A slate of Republicans, including a group of young, first-time candidates, are hoping to turn the tide of Charlotte City Council with a red wave of their own this July. A Republican has not been elected to an at-large council seat in Charlotte since 2009. The council has a 9-2 Democratic supermajority and has for more than a decade.
Under the current city council a lot has changed in the Queen City. Crime has increased. Total homicides in 2009 were 56, compared to 118 in 2020 and 98 in 2021. Affordable housing is hard to come by. About 1% of area rental apartments are priced under $1,000 per month in Mecklenburg County, which includes Charlotte.
Home purchase prices have also increased by almost 20%, and the city’s public transportation, the CATS bus system and LYNX light rail, are widely criticized for inefficiency. Some can face riding the bus for 1.5 hours to get across town.
Those on the Republican slate are campaigning on a message to tackle these issues and make Charlotte a better place to live. The slate includes mayoral candidate Stephanie de Sarachaga-Bilbao; Kyle Luebke, Charlie Mulligan, David Merrill, and Carrie Olinski, all at-large candidates; James Bowers for District 3, Mary Lineberger Barnett for District 2, and incumbent Tariq Bokhari, who is running for re-election in District 6. David Michael Rice is also running as a Republican at-large candidate in the May 17 primary. The top four at-large candidates will face off against Democrat contenders in the city council election on July 26.
Bokhari put the slate together over the last nine months because he said Democrat Mayor Vi Lyles and Democrat city council members have not been meeting the needs of city residents.
“They voted themselves pay raises, voted to extend the at-large and mayor race beyond when they needed to, even though the General Assembly gave them the authority to have it in November, voted to abolish single-family zoning, and threw the police under the bus by championing ‘defund the police,’” Bokhari stated. “The real reason they refused [to hold the at-large and mayor race in November] is they knew they had just done some very unpopular things [abolish single-family zoning, giving themselves raises] expecting to have more time to have people forget. There is this litany of examples, not just of not meeting needs but also proactively doing things that logical, regular voters are kind of scratching their heads over.”
He says he would love Charlotte to become a part of it if they were to win seats in the city council election.
“It’s going to give us not just an opportunity but make us a national bellwether for what’s going to ultimately happen in November. If we could pick up a couple of seats, let alone my moonshot goal, which is to achieve a Republican majority by sweeping the four at-large seats, that will be national news without a doubt,” he said.
Bokhari is working with the NCGOP to establish the Urban Defense Fund, which will help with advertising and mailers.
“Rarely has the state looked at Charlotte as anything but just a liberal haven, and they had given up on it,” said Bokhari. “If we give up on those, we will leave all these things unchecked. That message is starting to be heard. I think and hope we may be able to pull off a moonshot here.”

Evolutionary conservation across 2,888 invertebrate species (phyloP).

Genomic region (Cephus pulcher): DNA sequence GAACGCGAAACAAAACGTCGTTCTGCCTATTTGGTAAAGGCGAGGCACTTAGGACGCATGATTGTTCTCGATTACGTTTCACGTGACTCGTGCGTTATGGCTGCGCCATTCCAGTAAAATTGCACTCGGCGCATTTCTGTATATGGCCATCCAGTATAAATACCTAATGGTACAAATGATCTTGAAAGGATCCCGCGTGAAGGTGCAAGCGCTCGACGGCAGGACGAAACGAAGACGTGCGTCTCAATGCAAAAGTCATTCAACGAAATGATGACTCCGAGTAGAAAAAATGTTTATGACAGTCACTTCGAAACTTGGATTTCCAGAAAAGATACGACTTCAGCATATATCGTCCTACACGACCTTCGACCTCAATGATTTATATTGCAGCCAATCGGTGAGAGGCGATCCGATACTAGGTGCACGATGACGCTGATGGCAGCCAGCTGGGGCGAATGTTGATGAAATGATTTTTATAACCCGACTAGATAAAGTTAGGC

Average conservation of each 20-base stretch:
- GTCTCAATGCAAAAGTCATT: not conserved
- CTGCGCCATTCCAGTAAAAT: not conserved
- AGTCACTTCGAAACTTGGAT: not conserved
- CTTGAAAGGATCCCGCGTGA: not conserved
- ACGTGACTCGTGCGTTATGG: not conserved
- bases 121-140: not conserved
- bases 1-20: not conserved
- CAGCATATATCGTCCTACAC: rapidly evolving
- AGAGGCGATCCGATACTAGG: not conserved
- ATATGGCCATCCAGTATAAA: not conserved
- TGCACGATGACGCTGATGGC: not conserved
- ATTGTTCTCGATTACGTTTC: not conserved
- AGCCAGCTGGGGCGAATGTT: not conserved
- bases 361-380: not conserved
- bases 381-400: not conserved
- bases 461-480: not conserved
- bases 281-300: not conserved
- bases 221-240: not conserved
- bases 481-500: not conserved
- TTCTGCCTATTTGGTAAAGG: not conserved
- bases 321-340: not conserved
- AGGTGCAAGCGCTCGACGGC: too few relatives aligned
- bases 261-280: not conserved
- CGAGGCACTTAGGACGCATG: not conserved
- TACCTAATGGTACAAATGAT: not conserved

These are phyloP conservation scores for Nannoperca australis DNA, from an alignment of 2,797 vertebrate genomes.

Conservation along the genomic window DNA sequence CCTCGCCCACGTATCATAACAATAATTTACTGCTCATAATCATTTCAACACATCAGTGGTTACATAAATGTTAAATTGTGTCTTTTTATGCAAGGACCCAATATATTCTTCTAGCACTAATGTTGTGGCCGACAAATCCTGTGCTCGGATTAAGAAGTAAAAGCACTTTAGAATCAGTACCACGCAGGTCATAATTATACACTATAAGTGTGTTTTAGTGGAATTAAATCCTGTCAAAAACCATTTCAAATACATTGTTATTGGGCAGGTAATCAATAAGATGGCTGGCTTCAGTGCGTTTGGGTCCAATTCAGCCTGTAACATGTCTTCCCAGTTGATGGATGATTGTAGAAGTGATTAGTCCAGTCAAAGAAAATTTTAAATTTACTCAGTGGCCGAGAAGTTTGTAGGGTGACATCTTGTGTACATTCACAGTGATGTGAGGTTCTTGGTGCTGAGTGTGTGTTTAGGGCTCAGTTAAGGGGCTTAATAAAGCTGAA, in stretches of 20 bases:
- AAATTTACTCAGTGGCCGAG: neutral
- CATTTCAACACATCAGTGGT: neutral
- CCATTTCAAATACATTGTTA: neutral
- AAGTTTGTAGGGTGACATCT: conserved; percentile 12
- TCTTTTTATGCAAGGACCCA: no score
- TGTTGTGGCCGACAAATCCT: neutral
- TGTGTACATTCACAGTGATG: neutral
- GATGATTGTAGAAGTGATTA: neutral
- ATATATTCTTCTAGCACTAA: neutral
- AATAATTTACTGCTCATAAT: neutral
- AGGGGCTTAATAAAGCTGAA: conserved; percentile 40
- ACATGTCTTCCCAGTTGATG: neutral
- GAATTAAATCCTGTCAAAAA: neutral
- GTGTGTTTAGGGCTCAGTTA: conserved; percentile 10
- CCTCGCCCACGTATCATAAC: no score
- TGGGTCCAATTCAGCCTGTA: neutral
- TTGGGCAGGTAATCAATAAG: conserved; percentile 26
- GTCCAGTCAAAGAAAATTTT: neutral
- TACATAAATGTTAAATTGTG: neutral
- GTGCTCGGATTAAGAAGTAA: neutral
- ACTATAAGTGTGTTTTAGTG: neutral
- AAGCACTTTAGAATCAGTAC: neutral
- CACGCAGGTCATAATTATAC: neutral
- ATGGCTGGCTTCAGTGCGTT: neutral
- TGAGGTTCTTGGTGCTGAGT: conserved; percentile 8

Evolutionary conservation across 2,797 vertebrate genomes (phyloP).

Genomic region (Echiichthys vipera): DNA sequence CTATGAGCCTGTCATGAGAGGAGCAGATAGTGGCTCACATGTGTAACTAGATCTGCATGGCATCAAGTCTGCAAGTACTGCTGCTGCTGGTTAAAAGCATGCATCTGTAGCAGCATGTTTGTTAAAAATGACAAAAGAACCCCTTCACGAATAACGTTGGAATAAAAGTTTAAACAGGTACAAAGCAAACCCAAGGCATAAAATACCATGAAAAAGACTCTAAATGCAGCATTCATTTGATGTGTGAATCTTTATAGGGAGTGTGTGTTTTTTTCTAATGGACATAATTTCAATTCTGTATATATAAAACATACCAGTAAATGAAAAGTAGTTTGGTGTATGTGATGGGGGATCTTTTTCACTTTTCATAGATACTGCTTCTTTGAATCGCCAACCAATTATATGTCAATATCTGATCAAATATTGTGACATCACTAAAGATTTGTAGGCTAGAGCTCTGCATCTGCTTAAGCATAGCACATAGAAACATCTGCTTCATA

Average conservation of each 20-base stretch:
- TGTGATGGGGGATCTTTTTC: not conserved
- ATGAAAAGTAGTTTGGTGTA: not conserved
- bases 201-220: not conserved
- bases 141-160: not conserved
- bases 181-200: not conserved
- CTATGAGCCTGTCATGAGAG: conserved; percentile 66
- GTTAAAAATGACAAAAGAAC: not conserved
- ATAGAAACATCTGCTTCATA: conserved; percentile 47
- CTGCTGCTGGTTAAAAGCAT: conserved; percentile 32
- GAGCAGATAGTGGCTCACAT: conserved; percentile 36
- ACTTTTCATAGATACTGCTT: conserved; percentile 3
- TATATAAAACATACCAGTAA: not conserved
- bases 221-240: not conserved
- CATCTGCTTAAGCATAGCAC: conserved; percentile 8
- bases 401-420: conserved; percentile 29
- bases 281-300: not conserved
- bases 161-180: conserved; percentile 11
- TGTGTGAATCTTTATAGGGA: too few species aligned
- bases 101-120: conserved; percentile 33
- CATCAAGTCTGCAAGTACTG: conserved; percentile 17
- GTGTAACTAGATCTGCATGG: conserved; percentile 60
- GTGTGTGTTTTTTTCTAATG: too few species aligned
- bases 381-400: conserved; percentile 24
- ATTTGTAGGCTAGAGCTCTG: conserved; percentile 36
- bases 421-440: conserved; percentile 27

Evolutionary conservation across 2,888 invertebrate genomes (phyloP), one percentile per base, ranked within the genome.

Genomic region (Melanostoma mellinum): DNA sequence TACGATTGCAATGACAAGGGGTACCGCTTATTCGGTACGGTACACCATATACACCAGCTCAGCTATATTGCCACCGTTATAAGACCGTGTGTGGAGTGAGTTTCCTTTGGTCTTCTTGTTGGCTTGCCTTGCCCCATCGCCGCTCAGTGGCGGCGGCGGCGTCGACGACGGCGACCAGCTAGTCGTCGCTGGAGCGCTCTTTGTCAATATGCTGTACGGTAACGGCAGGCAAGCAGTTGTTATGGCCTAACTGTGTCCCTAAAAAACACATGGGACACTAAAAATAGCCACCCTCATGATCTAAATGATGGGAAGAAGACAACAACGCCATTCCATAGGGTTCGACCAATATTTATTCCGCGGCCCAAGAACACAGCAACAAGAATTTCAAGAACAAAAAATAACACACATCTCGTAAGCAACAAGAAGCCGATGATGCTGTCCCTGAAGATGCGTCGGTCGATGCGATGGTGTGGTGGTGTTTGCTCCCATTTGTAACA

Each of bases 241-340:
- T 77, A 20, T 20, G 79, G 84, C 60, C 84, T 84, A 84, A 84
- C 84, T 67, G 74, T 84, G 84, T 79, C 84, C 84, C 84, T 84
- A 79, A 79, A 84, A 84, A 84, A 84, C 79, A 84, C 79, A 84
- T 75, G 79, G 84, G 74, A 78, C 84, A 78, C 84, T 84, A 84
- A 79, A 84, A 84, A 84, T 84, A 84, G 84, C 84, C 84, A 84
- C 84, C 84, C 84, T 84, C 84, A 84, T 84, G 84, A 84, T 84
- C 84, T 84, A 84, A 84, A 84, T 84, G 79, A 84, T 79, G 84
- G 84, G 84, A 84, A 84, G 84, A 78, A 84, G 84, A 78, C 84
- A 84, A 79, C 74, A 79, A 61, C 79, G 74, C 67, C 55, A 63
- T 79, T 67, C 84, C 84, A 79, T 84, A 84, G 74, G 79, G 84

Luebke is a lawyer who practices financial services law and serves as president of the Log Cabin Republicans of North Carolina, a Republican organization representing the LGBTQ+ community.
“I felt for so long that I had to be a Democrat, but being a Democrat constantly conflicted with my conservative principles,” he said. “Cities are where our economic engines are. If we sacrifice our cities to the Left, then we are sacrificing a very significant portion of America, both from an economic standpoint and just from a demographic standpoint.”
Luebke wants to focus the campaign on issues that appeal to voters in rural and urban areas: safe communities, good-paying jobs, affordable housing. and reliable transportation.
Luebke, Mulligan, Merrill, and Olinski met recently with the Charlotte Firefighters Association, who said the city won’t meet with them and hear their concerns, including issues with recruitment.
“You can have all the great policy in the world, but unless you have rhetoric where people are valued and they feel as if they have a place in a city or in their workplace, you aren’t going to attract individuals to come work for you,” Luebke said.
Olinski, a physician’s assistant in functional medicine, was inspired to run because of her 18-month-old daughter.
“It got me thinking that if I want to see those changes for her, I have to start now because things don’t turn around in a day,” she said. “It’s not just for her but all the kids. The kids are the future of Charlotte. We need to give them our best shot. Also, I feel that this is an open door from the Lord, so I am following Him in that.”
Merrill warns that throwing money at the affordable housing problem isn’t going to solve anything, and a key opportunity is cleaning up the way housing subsidies and vouchers are managed. That would improve how fast landords are paid.
“We have to take a multi-prong approach to fix our housing affordability,” he said.
The slate of young Republicans worries conservatives are quick to cede urban areas to Democrats, and Charlotte is just one example. Mulligan, an executive with Carolina Fintech Hub, pointed to his brief stay in a $4,000-per-month, one-bedroom apartment in San Francisco. He said he was surrounded by crime, sirens constantly blaring, stepping over needles and human feces.
“We cannot abandon our cities as conservatives and people who care about the social welfare of our communities and urban centers,” he said.
N.C. municipal elections are scheduled for July 26, the same day as runoffs from the May 17 primaries. A runoff might increase voter turnout for the municipal races, something these candidates hope would turn the election their way.